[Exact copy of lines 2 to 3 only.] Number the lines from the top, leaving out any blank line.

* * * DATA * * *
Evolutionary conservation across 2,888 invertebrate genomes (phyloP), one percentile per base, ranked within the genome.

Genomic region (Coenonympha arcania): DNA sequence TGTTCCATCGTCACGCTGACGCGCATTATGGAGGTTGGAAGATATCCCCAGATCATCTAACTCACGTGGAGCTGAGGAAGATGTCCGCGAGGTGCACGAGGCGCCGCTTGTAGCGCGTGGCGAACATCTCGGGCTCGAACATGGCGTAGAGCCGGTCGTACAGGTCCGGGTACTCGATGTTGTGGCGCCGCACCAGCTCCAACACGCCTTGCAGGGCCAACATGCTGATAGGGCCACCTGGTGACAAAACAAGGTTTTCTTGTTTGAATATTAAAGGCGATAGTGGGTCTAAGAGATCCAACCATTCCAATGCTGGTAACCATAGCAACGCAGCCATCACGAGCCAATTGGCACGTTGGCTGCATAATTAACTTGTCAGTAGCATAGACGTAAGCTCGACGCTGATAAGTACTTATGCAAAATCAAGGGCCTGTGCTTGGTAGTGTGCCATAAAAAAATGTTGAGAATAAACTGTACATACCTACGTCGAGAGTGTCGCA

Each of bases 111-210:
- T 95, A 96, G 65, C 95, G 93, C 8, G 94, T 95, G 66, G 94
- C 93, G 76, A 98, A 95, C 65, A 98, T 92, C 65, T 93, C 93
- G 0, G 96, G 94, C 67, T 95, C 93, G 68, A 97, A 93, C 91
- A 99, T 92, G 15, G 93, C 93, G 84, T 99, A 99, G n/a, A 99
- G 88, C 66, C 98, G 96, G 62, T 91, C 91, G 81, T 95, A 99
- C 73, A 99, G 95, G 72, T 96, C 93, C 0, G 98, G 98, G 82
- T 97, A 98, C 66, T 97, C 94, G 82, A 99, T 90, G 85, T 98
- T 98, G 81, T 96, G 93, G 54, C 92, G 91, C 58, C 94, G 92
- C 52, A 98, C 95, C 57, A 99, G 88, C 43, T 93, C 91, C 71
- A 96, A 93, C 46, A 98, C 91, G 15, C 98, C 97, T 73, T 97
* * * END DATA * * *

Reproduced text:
Genomic region (Coenonympha arcania): DNA sequence TGTTCCATCGTCACGCTGACGCGCATTATGGAGGTTGGAAGATATCCCCAGATCATCTAACTCACGTGGAGCTGAGGAAGATGTCCGCGAGGTGCACGAGGCGCCGCTTGTAGCGCGTGGCGAACATCTCGGGCTCGAACATGGCGTAGAGCCGGTCGTACAGGTCCGGGTACTCGATGTTGTGGCGCCGCACCAGCTCCAACACGCCTTGCAGGGCCAACATGCTGATAGGGCCACCTGGTGACAAAACAAGGTTTTCTTGTTTGAATATTAAAGGCGATAGTGGGTCTAAGAGATCCAACCATTCCAATGCTGGTAACCATAGCAACGCAGCCATCACGAGCCAATTGGCACGTTGGCTGCATAATTAACTTGTCAGTAGCATAGACGTAAGCTCGACGCTGATAAGTACTTATGCAAAATCAAGGGCCTGTGCTTGGTAGTGTGCCATAAAAAAATGTTGAGAATAAACTGTACATACCTACGTCGAGAGTGTCGCA

Each of bases 111-210: